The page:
Wednesday, July 9, 2014

BOLEH, KALAU MELAYU TAK SOKONG UMNO

Can Pakatan Rakyat Unseat Umno-BN in the 14 GE?‏

Dr Dzulkefly Ahmad, PAS Research Centre 

After over a year of an election victory which he frantically needed, the Premier has yet to find his Midas touch. Worse still, some fear that he hasn’t any left perhaps while others arguably assert that he never had it before after all.

Let us have a closer look at the victor and then the challenger, Pakatan Rakyat.

For a nation embattled and embroiled with unending fundamental problems of "Nationhood" of late, that introduction was surely a mouthful to swallow. It doesn’t behove a writer who had always claimed to be a perpetual optimist to begin in this way.

But the fact of the matter is that the compelling truths are not allowing you to take consolation or liberty to remain oblivious anymore of the impending catastrophes.

Today, when the nation is on the brink of the crippling twin threats of racial and religious conflict, of a multitude of heart-rending and mind-boggling issues, the Premier is again on his default mode of deafening silence or his usual disappearing act.

What is demanded of a ‘transformational’ leader is not to simply deflect the problem-solving task to the Attorney General or the Muftis and much less, the IGP. Recent legal and religious issues where these named public officials were directly involved in managing issues, often times, left much to be desired and the rakyat gasping for their breath.

Solutions must at times, fundamentally and structurally address and redress critical conundrums of the Federal Constitution much as it might also call for a bi-partisan effort when necessary and appropriate.
Going forward, the likes of many stop-gap measures that are only ‘symptomatic’ in nature or the ‘BRIM-like’ pacifiers wouldn’t suffice any longer.

‘Doing more of the same’ especially in financial governance and economic activities of the federation wouldn’t propel the nation out of our perennial problems of gross corruption, endemic leakages and crony capitalism and hence the yawning inequality in both income and wealth.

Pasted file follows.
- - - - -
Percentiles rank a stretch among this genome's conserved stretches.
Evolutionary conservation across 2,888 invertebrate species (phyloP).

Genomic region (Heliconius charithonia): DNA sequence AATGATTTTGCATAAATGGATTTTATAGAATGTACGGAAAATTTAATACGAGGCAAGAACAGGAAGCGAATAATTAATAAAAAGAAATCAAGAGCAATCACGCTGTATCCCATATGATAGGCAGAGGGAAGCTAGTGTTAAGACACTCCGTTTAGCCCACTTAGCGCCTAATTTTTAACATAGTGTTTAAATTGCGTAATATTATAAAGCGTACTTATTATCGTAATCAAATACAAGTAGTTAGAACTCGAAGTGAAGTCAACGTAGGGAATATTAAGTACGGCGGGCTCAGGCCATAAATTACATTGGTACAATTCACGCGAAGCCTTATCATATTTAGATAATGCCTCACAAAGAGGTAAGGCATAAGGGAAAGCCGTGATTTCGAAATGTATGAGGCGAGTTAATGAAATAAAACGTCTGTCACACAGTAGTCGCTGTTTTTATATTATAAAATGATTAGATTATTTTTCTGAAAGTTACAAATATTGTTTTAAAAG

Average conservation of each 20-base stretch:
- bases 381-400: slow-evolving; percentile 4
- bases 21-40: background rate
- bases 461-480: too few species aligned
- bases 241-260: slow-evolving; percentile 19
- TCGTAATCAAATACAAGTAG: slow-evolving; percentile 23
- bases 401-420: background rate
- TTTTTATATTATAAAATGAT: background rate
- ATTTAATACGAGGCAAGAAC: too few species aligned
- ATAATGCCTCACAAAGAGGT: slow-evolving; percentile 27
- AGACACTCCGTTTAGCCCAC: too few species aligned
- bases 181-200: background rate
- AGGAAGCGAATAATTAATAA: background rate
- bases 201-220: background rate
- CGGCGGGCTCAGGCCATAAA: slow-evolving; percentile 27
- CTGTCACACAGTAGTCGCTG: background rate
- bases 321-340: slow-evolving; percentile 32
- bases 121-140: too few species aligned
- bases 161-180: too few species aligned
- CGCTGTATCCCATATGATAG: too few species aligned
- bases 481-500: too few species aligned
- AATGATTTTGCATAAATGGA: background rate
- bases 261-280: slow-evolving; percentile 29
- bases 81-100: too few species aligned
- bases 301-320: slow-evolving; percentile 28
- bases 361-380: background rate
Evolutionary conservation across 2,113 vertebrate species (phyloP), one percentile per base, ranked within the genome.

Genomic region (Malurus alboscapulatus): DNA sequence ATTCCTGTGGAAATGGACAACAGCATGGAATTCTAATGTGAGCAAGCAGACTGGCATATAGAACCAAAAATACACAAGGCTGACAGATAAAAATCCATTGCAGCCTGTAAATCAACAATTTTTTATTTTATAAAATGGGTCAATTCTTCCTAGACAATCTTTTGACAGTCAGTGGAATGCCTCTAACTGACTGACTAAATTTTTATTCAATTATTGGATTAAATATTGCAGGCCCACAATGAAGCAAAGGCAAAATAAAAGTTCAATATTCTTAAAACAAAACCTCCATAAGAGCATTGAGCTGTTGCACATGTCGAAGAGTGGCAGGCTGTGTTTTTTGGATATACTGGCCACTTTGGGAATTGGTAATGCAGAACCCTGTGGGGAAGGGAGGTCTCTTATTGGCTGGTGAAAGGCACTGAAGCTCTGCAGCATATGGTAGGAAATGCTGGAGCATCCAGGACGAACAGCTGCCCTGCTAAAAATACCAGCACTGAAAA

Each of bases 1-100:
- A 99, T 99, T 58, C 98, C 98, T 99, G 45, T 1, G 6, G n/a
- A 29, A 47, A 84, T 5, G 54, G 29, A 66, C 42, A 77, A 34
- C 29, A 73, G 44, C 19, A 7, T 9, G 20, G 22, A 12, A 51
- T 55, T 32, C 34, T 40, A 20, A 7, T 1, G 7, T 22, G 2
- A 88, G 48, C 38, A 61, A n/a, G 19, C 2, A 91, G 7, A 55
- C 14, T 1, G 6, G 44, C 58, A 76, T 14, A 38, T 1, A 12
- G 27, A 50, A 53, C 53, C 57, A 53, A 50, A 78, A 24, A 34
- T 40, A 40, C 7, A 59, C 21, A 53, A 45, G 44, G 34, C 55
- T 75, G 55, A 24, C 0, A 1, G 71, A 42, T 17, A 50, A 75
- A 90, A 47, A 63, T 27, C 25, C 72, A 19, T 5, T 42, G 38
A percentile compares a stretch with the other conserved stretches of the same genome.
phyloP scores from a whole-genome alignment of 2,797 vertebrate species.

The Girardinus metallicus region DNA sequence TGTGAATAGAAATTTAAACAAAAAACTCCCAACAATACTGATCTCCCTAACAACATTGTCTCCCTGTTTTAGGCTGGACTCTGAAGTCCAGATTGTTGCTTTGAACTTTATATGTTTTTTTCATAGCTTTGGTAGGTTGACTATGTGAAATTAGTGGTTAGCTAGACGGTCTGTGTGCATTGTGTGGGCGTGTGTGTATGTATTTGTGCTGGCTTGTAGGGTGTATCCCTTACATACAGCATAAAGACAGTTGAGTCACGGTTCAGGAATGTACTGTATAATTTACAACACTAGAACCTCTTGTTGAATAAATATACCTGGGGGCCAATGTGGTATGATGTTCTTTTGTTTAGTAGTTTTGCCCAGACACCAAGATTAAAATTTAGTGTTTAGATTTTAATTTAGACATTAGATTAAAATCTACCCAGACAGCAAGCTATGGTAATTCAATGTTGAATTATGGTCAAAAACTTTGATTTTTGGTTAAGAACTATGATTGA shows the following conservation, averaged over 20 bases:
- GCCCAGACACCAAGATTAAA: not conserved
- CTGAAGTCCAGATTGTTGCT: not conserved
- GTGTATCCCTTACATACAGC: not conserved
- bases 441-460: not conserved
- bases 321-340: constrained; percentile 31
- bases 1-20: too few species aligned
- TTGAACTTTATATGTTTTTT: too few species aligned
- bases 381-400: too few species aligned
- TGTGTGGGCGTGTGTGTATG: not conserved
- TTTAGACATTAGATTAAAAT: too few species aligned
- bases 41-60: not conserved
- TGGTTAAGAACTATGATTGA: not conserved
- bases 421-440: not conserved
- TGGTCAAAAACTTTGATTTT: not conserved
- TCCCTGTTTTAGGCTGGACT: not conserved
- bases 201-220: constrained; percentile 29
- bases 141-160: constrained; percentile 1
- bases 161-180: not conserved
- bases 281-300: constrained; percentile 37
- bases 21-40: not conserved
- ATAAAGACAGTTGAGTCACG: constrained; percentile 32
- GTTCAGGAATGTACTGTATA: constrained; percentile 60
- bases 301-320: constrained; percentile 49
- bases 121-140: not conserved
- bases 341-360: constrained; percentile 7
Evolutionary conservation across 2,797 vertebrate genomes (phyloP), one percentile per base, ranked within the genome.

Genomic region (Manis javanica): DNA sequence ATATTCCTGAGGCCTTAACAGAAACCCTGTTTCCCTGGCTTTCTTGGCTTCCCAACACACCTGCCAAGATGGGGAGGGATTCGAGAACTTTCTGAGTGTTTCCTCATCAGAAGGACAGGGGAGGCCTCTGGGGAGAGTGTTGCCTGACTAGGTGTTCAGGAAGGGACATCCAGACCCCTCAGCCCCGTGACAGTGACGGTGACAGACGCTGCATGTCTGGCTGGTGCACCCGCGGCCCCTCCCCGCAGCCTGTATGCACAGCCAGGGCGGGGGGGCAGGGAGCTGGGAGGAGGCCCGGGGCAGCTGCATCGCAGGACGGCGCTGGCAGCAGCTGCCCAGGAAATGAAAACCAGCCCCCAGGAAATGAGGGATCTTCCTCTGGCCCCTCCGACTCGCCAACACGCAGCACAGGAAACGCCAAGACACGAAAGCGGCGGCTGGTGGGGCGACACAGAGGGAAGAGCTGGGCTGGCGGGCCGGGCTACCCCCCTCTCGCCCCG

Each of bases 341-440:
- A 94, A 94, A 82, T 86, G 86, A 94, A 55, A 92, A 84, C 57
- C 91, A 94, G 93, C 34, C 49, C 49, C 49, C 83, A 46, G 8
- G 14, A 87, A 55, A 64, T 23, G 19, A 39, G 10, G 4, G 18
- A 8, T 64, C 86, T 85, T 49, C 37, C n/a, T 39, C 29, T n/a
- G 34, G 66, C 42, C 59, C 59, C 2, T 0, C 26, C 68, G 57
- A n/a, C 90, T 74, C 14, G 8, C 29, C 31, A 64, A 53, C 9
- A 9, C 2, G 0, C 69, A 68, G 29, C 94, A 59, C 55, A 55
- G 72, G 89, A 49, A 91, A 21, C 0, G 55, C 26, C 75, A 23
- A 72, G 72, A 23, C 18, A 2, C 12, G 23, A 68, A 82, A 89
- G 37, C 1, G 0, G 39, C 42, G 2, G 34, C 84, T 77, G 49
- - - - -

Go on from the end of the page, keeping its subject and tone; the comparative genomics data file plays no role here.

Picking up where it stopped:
The awards of major-mega projects in infrastructural development namely highways and in the power sector continue unabated through direct negotiation. Trophy assets of the government namely lands were remorselessly alienated to ‘cronies’ only to be flipped later and at enormous sinful profits.

That surely is instant wealth creation while the majority are again marginalised. Imagine an alternative scenario where these lands are leveraged to bring benefit to a larger group of recipients or rakyat through approaches like issuing REITs and others, carried out by the many GLCs for the benefit of the rakyat. By so doing you had executed wealth redistribution and you actually close the inequality and wealth divide.
Najibnomics has never been more than this set of economic ideas.

Simply put, Najibnomics is a set of economic ideas that are dependent on the realisation of speculative wealth through their monetisation in the stock market. Its modus-operandi includes but is not limited to, under-pricing of assets through privatisation of government land in high value areas (awarded to cronies) such as in Kuala Lumpur and then flogging them off onto the property and retail investors at inflated valuation.

While raging debates on the sphere of racial and religious antagonism continue unrelenting, the most recent survey by Merdeka Centre, revealed that the rakyat still place the issue of economics and cost of living, as the most important concern of the people across the population.

With the persistent rising cost of living as a result of the double jeopardy of ‘subsidy withdrawal and the concomitant increase of utility tariffs plus fuels’, little wonder that the approval rating of the Premier really took a nose-dive or a free-fall to 48%, the lowest ever.

So much for the predicaments of the Premier and his team in helming this nation thus far and we shall now turn our attention to the challenger, Pakatan Rakyat.